Miami Daily Arizona Silver Belt, August 14, 1915

Miami Daily Arizona Silver Belt

August 14, 1915

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Issue date: Saturday, August 14, 1915

Pages available: 8

Previous edition: Friday, August 13, 1915

Next edition: Monday, August 16, 1915 - Used by the World's Finest Libraries and Institutions
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Publication name: Miami Daily Arizona Silver Belt

Location: Miami, Arizona

Pages available: 26,312

Years available: 1914 - 1929

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All text in the Miami Daily Arizona Silver Belt August 14, 1915, Page 1.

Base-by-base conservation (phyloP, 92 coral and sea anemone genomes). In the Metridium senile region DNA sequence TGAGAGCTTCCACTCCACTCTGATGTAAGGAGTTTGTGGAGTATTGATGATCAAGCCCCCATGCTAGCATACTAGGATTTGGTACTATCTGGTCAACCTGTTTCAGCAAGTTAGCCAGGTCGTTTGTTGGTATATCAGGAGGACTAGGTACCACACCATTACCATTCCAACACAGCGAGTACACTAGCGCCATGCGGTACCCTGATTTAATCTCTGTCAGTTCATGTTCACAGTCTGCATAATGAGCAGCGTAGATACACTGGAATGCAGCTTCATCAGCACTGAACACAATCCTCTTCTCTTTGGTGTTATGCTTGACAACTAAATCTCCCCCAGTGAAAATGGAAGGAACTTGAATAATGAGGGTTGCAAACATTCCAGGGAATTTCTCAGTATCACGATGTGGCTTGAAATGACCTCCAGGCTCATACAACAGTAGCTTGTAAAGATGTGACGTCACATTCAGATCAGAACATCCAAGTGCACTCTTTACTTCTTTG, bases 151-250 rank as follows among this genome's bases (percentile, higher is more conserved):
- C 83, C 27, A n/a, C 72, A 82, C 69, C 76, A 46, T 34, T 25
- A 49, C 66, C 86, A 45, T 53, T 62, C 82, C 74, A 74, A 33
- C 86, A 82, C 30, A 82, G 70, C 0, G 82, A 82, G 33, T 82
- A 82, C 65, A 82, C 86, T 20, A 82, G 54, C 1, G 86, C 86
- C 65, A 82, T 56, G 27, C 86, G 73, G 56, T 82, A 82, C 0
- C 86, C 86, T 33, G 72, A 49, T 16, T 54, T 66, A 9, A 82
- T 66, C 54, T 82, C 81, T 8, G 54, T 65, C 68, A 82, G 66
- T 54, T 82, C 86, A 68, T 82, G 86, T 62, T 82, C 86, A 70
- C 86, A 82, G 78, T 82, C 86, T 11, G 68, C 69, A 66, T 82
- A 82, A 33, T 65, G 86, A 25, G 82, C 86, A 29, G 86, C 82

Miami Daily Arizona Silver Belt (Newspaper) - August 14, 1915, Miami, Arizona Vol. VIII. No. 26f>.MIAMI. ARIZONA, SATURDAY, AUGUST 191.',. PRICE FIVE CENTS. APPEAL TIRED OF VILLA PAN-AMERICAN NOTE ASK I Mi FOR THE RESTORATION OF PEACE WILL BK GIVEN Olf TOMORROW. By the Associated Press. EL PASO, Tex., Aug. 14.—The military chiefs of Sinaloa, Teric, Chi-aras, Querrero and Durango have refused to recognize either General Carranza or General Villa, according to authoriative statements. They say they will resist invasions of those states, but in the meantime will use their soldiers in planting and harvesting crops. Li ^ IT IS UOl'UHKD IV FRIENDLY TONES SUCH AS IT IS RELIEVED NO PATRIOTIC MEXICAN CAN RESENT. By the Associated Press. WASHINGTON, D. C., Aug. 14.— The Pan-American appeal to the Mexican leaders to restore peace, as dispatched today, will be published tomorrow. It is brief and is couched in friendly terms, which Pan-American conferees believe no patriotic Mexican can resent. A lapse of ten days or two weeks is expected before the action of the Mexicans can be determined. This will be a period of momentous import as it will determine whether the country has among its leaders men capable of restoring peace without outside aid. The European nations have signified their approval of these efforts to restore the government in Mexico. MEXICANS RAID ARIZ. RANCHES By the Associated Press. NOGALES. Ariz., Aug. 14.—Sheriff McKnight and twenty armed men have left for the Harrison ranch, nine miles east, where it is reported Mexican soldiers have raided the cattle, driving three hundred over the line. Citizens are arming themselves, fearing raids close by. KILLED BY ELECTRIC FLUID WHICH II AS PLAYED ODD PRANKS ABOUT DUALLY A HARRISON RLACIv-SMITH SHOP IS FATAL. MAKLIANO |>E SARCANTOS HAD CHEAP WATCH PARTLY MELTED BY LIGHTNING—WATCH RUNNING AFTER MAN’S DEATH OFFICIAL NO ACTION CAN HE TAKEN ON THE #500.000 ROAD ROND IS-KUE FOR NEXT FEW DAYS, IT IS STATED. STEAMER EASTLAND RIGHT ED By t ha Associated Press. CHICAGO, 111., Aug. 14.—The steamer Katsland, which capsized three weeks ago today, with a loss of nearly a thousand lives, was placed on an even keel today. Three bushels of purses, jewelry and personal property have been recovered from the cabins. THIS EVENING’S R. 6. SOCIAL .11. IS RECOVERING GEN. MGR. GOTTSBERGER OF MIAMI MINE ASKED TO SERVE ON ADVISORY BOARD—MAY NOT BE ABLE TO FIND TIME. Mariano de Sareantos, a Mexican aged 35 years, employed at the Inspiration mine, was struck by lightning and instantly killed at Lower Miami during the thunder storm of yesterday afternoon. The tragedy occurred near the blacksmith shop of Braley & Harrison, the scene of several close calls from lightning darts recently. Sareantos was carrying a hand saw under his arm when he was struck, and eye-witnesses state that the lightning could be seen Hashing about the saw for fully a minute after the shock. The dead man had a cheap watch on his person at the time of the event. The stem of this was burned entirely off and the crystal broken. But notwithstanding all this the watch was running wbenl^u<^Bet for **ie county will be adopt-found on the body later.    |e<^    «*nd    the    county    ,*'-ix    rate decided Sareantos’ death is peculiarly. uP°n* Tlut it will not be possible to , tragic as he leaves a wife and three on roa‘T bond issue at that small children entirely without funds time The returns from    the highway 'bond issue have been received from practically all the precincts In the county and it is believed that the measure carried by a majority of about 350. No report has yet been received from Young precinct, but it is believed the vote at that place will be in favor of the bond issue. The official canvass of the returns will bo made at a meeting of the board of supervisors to be held August 24. Other than    possibly dis cussing future plans nothing can be done by te board in regard to the bond issue until after the official canvass has been made. A meeting of the board will be held next Monday, at which meeting the AUTO TRUCK MAY BRING SUPPLIES (’harles P. Fuller, of Phoenix, has just arrived in Miami as the representative of C. M. Wiggs, of the Capital City. He brings with him new and novel ideas concerning the shipment of fruits, vegetables, poultry, eggs, etc., from tiie Salt River Valley for Miami customers. Mr. Fuller has opened an office at 119 Miami avenue near the bridge, and he announces that he will endeavor to sea to it that all of his custom rs and clients are furnished with the freshest and the best of supplies The movements of Mr. Fuller arc of especial significance at this time for the reason that it is expected that within the near future a truck will he obtained which will deliver this class of produce to the Miami markets at an early hour each morning. But until tills auto truck service can be started from Phoenix and the Salt River Valley, the Wells-Fargo Express company will be utilized in making the shipments. This is Mr. Fuller’s first visit to the camp and he expressed surprise at the growth of so large a city so close to Phoenix in so short a period of time. He said that his investigations had already convinced him of the magnitude of the Miami market for the class of supplies which he Intends to furnish. He states that Mr. C. M. Wiggs will take personal charge of the buying in Phoenix, thereby making certain that the supplies to be furnished are fresh and of a first class quality. Price lists will be furnished from time to time indicating the rates at which all of the supplies can be furnished f. o. b. at Miami. TEUTONS PURSUE FORGES OF MARSHAL YON MAP-KEN/EX FOLLOWING TROOPS OF (/Alt HAVE REACHED RADZYX-YLADOYA ROAD. The display of cakes donated by j The Safford (Ariz.) Guardian says: the housewives of Miami for the Mrs. J. I. Massey was taken sudden-baseball ice cream and cake festival iy m at her home in Solomonville, at Norris & Kennedy’s drug store today has been attracting the attention of curious and hungry crowds. The curious ones consisted mostly of the women who desired to pass judg- suffering from appendicitis. Dr. Stratton was summoned and after seevral days treatment decided an operation was necessary. Mrs. Massey was taken to the Old Dominion inent upon the handiwork of th:«r; hospital at Globe Monday night, ac-slsters. The hungry ones, their ap- companied by her husband and Dr. petltes sharpened by a sight of the delicacies, were waiting until some particular cake was offered up as a Stratton and underwent the operation successfully at 11 o’clock Tuesday morning. She is reported as do- sacriflce. The baseball social will' ing nicely. be held throughout the afternoon Mrs. Massey is a daughter of John and evening.    F.    Weber. READY FOR EAT BALL GLOBE or other means of support. The funeral was held at the chapel of the Miami Undertaking company at 3 o'clock this afternoon. Burial will be made in the Globe cemetery. EAST RIDERS IN TACOMA MOTORCYCLE RACE TACOMA. Wash., Aug. 14.—A 300-mile motorcycle race will be run off here to-morrow over the speedway. Otto Walker, holder of the world’s 300-niile motorcycle record, made at Dodge City, la., is entered, also Morton Graves of Denver, who had the Dodge City race clinched when his gas tank sprung a leak. The hall game to be played at Globe tomorrow between the Globe and Miami teams promises to be a more spirited contest than the onesided affair lie re last Sunday. The local team has been strengthened materially during the past week by the acquisition of three new players and it is hoped that at least one of ■the numerous players .for whom the management is still angling for will reach town tonight prepared to take part in the game tomorrow. Fuller, Bennett and Hearn are the names of the new players secured during the past week. All of these men have had considerable experience in fast company and should be able to stop some of the gaps in Miami’s lineup. Bennett is the old-timer of the trio, having played five years in the major leagues before going to Vancouver of the Northwestern league, where lie put in five more years. Last year he played with Aberdeen. Fuller Is a product of the Cotton States league, where he played for several years. The last two years he played iu the Western Tri-State. Hearn lias considerable reputation as a ball player in western baseball circles. Last year his good work having come to the notice of the management of the Sacramento club of the Coast league, he was signed by that club and played a number of games with them. Tennant, who made his first appearance in Miami in last Sunday’s game, is better known throughout the middle eastern states than in the west. He has played in various minor leagues in that section and last year was a member of the Lud-ington team in the Michigan State League. The lineup for tomorrow’s game has been “doped” out by Manager Brown as follows:    Hearn, ss; Ben nett, 2b; Tennant, If; Guynup, lb; Felts, cf; Fuller, rf; Ramos, 3b; Taylor, c; Johnson, p. A letter has been received by Manager Brown from the manager of the Army team at Camp Douglas, requesting that a game be arranged to be played with the team here on August 23. The Army team is to play Hayden, llay and Superior on the trip they are now making through the state and as they have that date still open would gladly come to Miami if arrangements can be made. Manager Brown states that if the Miami merchants would agree to close their places of business during the hours of the game in order to give their employes a chance to attend the game the receipts would probacy be more than enough to cover the guarantee asked by the Army team. A canvass of the business houses will be made early next week to ascertain if such a proposition is favorably received. MARKET QUOTATIONS (Furnished by Broker J. A. Wilson, of Globe.) Bid. Electrolytic ......17%    to    18    cents Anaconda ............... 69.75 Arizona Commercial ....... 7.25 Atlanta ..................30 Alaska Gold .............. 34.00 Butte & Superior.......... 64.00 Chino .................. 44.12 C. & A................... 63.00 Inspiration ............... 32.00 Inspiration Bonds..........132.50 Iron Blossom ..............68 Miami .................24.50 Old Dominion.......^....    48.87 Ray Consolidated .......... 22.00 Reading ........ .........14 8.00 Jumbo Extension . . ....... 1.44 Silver Pick ................07 Utah Copper .............. 65.50 U. S. Steel, Common ....... 73.S7 Union Pacific .............131.00 Verde Extension ........... 5.87 New Cornelia ............. 7.12 Alta Con..................85 Kennecott ............... 36.12 Total Sales ........380,500    Shares “CASEY” JONES F The better It is stated that Mr. B. B. Gotts-berger, general manager of the Miami Copper company, has been asked to serve on the advisory board, but lias not as yet accepted. At the time he was asked to serve on the advisory board, however, it was stated that lie might not have time to attend to the duties of the office. OFFICIALLY CONFIRMED By the Associated Press. WASHINGTON, I). C., Aug. 14.— Summarizing General Funston’s reports, the war department today stated that it "established beyond question that a considerable number of Mexican raiders were in Texas. They have officers from the Carranza forces, doubtless without the authority of their superiors. There has been no serious trouble for two days." CARRANZA ARMS DETAINED By the Associated Press. LOS ANGELES. Cal., Aug. 14.— The steamer Mazatlan, carrying 300,000 cartridges and fifty-four cases of rifles, believed to be for the Carranza forces at Mazatlan, was refused clearance today, pending inquiry. VERA CltUZ MAYOR DISMISSED By the Associated Press. WASHINGTON, D. C.. Aug. 14.— Geenral Carranza has summarily dismissed the mayor of Vera Cruz for permitting the recent anti-foreign demonstrations which aroused the apprehensions of the American government, according to an official notice. The Vera Cruz mayor himself made an incendiary speech and has been arrested. TIIE AMERICAN CONSUL AT RIGA II \S TAKEN OVER BRITISH IN-TE RESTS    THERE—RUSSIANS MAY BE PLANNING FIGHT. By the Associated Press. BERLIN, Aug. 14.—The forces of Marshal von Mackensen, pursuing the retreating Russians from the south, have reached the road leading from Radzyn to Vladova. MAY ABANDON RIGA By the Associated Press. WASHINGTON. I). C., Aug. 14.— The American Consul at Riga has taken over the British interests there, according to a report from Ambassador Marye of I’etrograd. No explanation is given. It is assumed the Russians are preparing to flee the capital of the Baltic provinces. SUBMARINE SINKS STEAMER By the Associated Press. LONDON, Aug. 14.—The steamer Carolin has been sunk by a submarine. Four of the crew were drowned. WILL CARRANZA CHANGE? By the Associated Press. WASHINGTON, I). C\, Aug. 14 The next step in the administration plan of restoring peace to Mexico will be to persuude the leaders now opposed to the plan to eliminate themselves in the interest of the common welfare. The only opposl tion is General Carranza and it is believed he may change l\is position after a careful study of the Pan-American communication. AIRSHIPS FOR BROWNSVILLE By the Associated Press. SAN ANTONIO. Tex., Gtner; I Funstqn will order a battery of artillery and an aeroplane to Brownsville to help check the Mexican raiders, according to a committee which conferred with him today. MORE BORDER RAIDERS By the Associated Press. LAREDO, Tex.. Aug. 14.—Eight Mexicans, under a leader named Cabriera, have crossed into Texas between Zupata and Rio Grande City. A detachment of the Fourteenth cavalry is at Zapata waiting for the raiders. AT THE DARDANELLES By the Associated Press. PARIS, Aug. 14.—Since August 6 British forces have been debarking at the Dardanelles. They are gaining ground on the Gallipoli peninsula, says a French official communication. They have captured nine machine guns. The Turks are making efforts to break the French line on the southern end of the peninsula. NO MORE RIOTS By the Associated Press. ST. LOUIS. Mo., Aug. 14.—Post-office inspectors have notified the union transfer drivers that striker* must not again interfere with mail wagons. The strikers have agreed there shall be no repetition of the riots of last night, resulting from the driving of mail wagons by nonunion men. There are reports that the strike will be settled before Monday, when the transfer companies said they would employ strikebreakers. IRISH MAIL WRECKED By the Associated Press. LONDON, Aug. 14.—Five were killed and scores Injured today In a wreck of the fast Irish Mail near the Stowe tunnel. - funeral of Abram N. Jonei, known as “Casey" Jones, whose death occurred in Miami !a«t Thursday, will be held at the chapel of F. L. Jones & Son at Globe tomorrow afternoon at 2 o’clock. The services will be conducted by the Pinal Mt. Lodge No. 11, Knights of Pythias, with which order the deceased was affiliated. MR. IUPMAN HERE WITH HIS AUTOS W. I. Tupman, me energetic agent for the Ford, l>odge and Jeffery cars in tiiis district, was a business visitor in Miami today. Mr. Tupman stated that he expected a Jeffery demonstrating car in about ten days which has several new features that iiave been much commented upon. An interesting description of the different cars handeld by Mr. Tupman will be found In other columns of this paper. BEAD CRUSHED BETWEEN ORE CHUTE ANO A LOCOMOTIVE The coroiur’s jury impaneled to investigate the manner of the death of George Monovich, who was killed in the Inspiration mine yesterday, has rendered the following verdict: Miami, Ariz., Aug. 13, 1915. We, the coroner’s jury impaneled to Inquire into the cause of the death of George Monovich, find that lie came to liis death by having ills head crushed betweeu a locomotive and an ore chute on the six hundred level of the Inspiration Consolidated mine at 9:50 a. m„ Friday, August 13th, 1915. (Signed)—Joe Chisholm, George Paquin, Frank Graham, E. K. McDonald, S. M. Latham, J. M. Rushing, George B. Hens-ler. Monovich, who was chute tender and helper on the locomotive, was riding on the front of tiie locomotive at the time of the accident, according to the testimony submitted to the members of the jury, who visited the scene of the tragedy, li is believed that lie arose from hi* seat on the left side of the engine in order to escape from the exhaust on that side, intending to move to the other side. In doing so lie straightened up and possibly lost his balam-e and his head was caught between the boiler of the locomotive and the edge of the projecting ore chute, death resulting instantly. The funeral will be held at the chapel of the Miami Undertaking company at 2 o’clock tomorrow afternoon. Father Barrette will conduct the services. Interment will be at the Globe cemetery. ;